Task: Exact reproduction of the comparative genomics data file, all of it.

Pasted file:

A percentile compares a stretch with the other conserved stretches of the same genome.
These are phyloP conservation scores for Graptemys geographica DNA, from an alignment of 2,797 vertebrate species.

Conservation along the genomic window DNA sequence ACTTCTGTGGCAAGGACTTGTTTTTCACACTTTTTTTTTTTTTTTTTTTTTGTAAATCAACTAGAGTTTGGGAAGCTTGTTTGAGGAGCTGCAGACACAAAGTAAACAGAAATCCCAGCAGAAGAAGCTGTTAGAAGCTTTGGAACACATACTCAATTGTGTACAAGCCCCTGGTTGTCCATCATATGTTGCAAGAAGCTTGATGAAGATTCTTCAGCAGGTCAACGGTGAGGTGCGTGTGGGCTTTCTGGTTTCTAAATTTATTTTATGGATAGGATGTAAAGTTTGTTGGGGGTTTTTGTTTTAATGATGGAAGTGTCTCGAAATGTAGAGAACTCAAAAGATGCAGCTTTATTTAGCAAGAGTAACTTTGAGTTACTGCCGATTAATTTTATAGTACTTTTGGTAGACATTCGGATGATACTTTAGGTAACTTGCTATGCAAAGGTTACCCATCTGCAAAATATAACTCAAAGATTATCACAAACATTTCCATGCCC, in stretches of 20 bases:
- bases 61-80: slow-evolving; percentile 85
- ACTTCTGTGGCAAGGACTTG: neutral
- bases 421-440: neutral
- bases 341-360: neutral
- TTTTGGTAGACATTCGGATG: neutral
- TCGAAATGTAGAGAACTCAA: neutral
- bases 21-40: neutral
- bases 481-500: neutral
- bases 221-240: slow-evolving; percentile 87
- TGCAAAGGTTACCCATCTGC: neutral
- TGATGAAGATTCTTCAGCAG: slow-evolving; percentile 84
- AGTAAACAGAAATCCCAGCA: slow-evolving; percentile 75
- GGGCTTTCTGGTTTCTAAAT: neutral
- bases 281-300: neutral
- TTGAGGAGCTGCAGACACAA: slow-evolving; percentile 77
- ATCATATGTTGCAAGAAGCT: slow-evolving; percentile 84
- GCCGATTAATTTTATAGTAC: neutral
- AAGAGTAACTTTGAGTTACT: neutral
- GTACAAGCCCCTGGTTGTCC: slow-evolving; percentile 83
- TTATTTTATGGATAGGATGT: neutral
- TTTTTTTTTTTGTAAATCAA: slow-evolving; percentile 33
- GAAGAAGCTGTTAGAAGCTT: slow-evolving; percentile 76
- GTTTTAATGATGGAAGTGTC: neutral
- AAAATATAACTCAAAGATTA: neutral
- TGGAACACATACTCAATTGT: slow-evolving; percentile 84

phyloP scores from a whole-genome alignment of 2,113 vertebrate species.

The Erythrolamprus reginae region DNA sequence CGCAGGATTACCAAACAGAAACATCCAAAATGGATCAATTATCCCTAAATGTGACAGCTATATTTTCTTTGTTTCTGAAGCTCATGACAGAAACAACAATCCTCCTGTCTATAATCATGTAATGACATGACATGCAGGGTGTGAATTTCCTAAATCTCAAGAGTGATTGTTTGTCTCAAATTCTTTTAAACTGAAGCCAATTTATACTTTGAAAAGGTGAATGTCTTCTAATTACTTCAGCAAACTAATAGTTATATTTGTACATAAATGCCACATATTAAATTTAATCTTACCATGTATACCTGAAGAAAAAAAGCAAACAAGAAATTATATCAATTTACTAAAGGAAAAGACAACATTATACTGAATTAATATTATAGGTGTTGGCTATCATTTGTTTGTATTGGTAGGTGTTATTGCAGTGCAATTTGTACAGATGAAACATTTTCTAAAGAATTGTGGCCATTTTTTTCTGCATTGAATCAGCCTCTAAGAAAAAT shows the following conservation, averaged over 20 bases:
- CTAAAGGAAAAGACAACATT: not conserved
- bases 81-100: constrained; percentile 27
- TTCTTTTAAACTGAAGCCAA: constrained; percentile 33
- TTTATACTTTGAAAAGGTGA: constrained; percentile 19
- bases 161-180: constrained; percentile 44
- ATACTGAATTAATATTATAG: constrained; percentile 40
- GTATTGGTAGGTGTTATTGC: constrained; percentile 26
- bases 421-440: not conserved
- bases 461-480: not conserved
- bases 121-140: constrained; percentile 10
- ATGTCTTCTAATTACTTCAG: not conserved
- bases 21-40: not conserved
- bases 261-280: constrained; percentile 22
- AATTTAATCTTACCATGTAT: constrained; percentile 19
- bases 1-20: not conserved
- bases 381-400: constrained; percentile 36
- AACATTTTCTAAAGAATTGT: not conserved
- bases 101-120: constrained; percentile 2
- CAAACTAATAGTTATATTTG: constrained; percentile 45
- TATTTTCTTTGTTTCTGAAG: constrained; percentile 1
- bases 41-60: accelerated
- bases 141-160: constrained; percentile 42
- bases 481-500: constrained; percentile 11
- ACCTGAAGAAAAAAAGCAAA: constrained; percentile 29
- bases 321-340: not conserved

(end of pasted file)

A percentile compares a stretch with the other conserved stretches of the same genome.
These are phyloP conservation scores for Graptemys geographica DNA, from an alignment of 2,797 vertebrate species.

Conservation along the genomic window DNA sequence ACTTCTGTGGCAAGGACTTGTTTTTCACACTTTTTTTTTTTTTTTTTTTTTGTAAATCAACTAGAGTTTGGGAAGCTTGTTTGAGGAGCTGCAGACACAAAGTAAACAGAAATCCCAGCAGAAGAAGCTGTTAGAAGCTTTGGAACACATACTCAATTGTGTACAAGCCCCTGGTTGTCCATCATATGTTGCAAGAAGCTTGATGAAGATTCTTCAGCAGGTCAACGGTGAGGTGCGTGTGGGCTTTCTGGTTTCTAAATTTATTTTATGGATAGGATGTAAAGTTTGTTGGGGGTTTTTGTTTTAATGATGGAAGTGTCTCGAAATGTAGAGAACTCAAAAGATGCAGCTTTATTTAGCAAGAGTAACTTTGAGTTACTGCCGATTAATTTTATAGTACTTTTGGTAGACATTCGGATGATACTTTAGGTAACTTGCTATGCAAAGGTTACCCATCTGCAAAATATAACTCAAAGATTATCACAAACATTTCCATGCCC, in stretches of 20 bases:
- bases 61-80: slow-evolving; percentile 85
- ACTTCTGTGGCAAGGACTTG: neutral
- bases 421-440: neutral
- bases 341-360: neutral
- TTTTGGTAGACATTCGGATG: neutral
- TCGAAATGTAGAGAACTCAA: neutral
- bases 21-40: neutral
- bases 481-500: neutral
- bases 221-240: slow-evolving; percentile 87
- TGCAAAGGTTACCCATCTGC: neutral
- TGATGAAGATTCTTCAGCAG: slow-evolving; percentile 84
- AGTAAACAGAAATCCCAGCA: slow-evolving; percentile 75
- GGGCTTTCTGGTTTCTAAAT: neutral
- bases 281-300: neutral
- TTGAGGAGCTGCAGACACAA: slow-evolving; percentile 77
- ATCATATGTTGCAAGAAGCT: slow-evolving; percentile 84
- GCCGATTAATTTTATAGTAC: neutral
- AAGAGTAACTTTGAGTTACT: neutral
- GTACAAGCCCCTGGTTGTCC: slow-evolving; percentile 83
- TTATTTTATGGATAGGATGT: neutral
- TTTTTTTTTTTGTAAATCAA: slow-evolving; percentile 33
- GAAGAAGCTGTTAGAAGCTT: slow-evolving; percentile 76
- GTTTTAATGATGGAAGTGTC: neutral
- AAAATATAACTCAAAGATTA: neutral
- TGGAACACATACTCAATTGT: slow-evolving; percentile 84

phyloP scores from a whole-genome alignment of 2,113 vertebrate species.

The Erythrolamprus reginae region DNA sequence CGCAGGATTACCAAACAGAAACATCCAAAATGGATCAATTATCCCTAAATGTGACAGCTATATTTTCTTTGTTTCTGAAGCTCATGACAGAAACAACAATCCTCCTGTCTATAATCATGTAATGACATGACATGCAGGGTGTGAATTTCCTAAATCTCAAGAGTGATTGTTTGTCTCAAATTCTTTTAAACTGAAGCCAATTTATACTTTGAAAAGGTGAATGTCTTCTAATTACTTCAGCAAACTAATAGTTATATTTGTACATAAATGCCACATATTAAATTTAATCTTACCATGTATACCTGAAGAAAAAAAGCAAACAAGAAATTATATCAATTTACTAAAGGAAAAGACAACATTATACTGAATTAATATTATAGGTGTTGGCTATCATTTGTTTGTATTGGTAGGTGTTATTGCAGTGCAATTTGTACAGATGAAACATTTTCTAAAGAATTGTGGCCATTTTTTTCTGCATTGAATCAGCCTCTAAGAAAAAT shows the following conservation, averaged over 20 bases:
- CTAAAGGAAAAGACAACATT: not conserved
- bases 81-100: constrained; percentile 27
- TTCTTTTAAACTGAAGCCAA: constrained; percentile 33
- TTTATACTTTGAAAAGGTGA: constrained; percentile 19
- bases 161-180: constrained; percentile 44
- ATACTGAATTAATATTATAG: constrained; percentile 40
- GTATTGGTAGGTGTTATTGC: constrained; percentile 26
- bases 421-440: not conserved
- bases 461-480: not conserved
- bases 121-140: constrained; percentile 10
- ATGTCTTCTAATTACTTCAG: not conserved
- bases 21-40: not conserved
- bases 261-280: constrained; percentile 22
- AATTTAATCTTACCATGTAT: constrained; percentile 19
- bases 1-20: not conserved
- bases 381-400: constrained; percentile 36
- AACATTTTCTAAAGAATTGT: not conserved
- bases 101-120: constrained; percentile 2
- CAAACTAATAGTTATATTTG: constrained; percentile 45
- TATTTTCTTTGTTTCTGAAG: constrained; percentile 1
- bases 41-60: accelerated
- bases 141-160: constrained; percentile 42
- bases 481-500: constrained; percentile 11
- ACCTGAAGAAAAAAAGCAAA: constrained; percentile 29
- bases 321-340: not conserved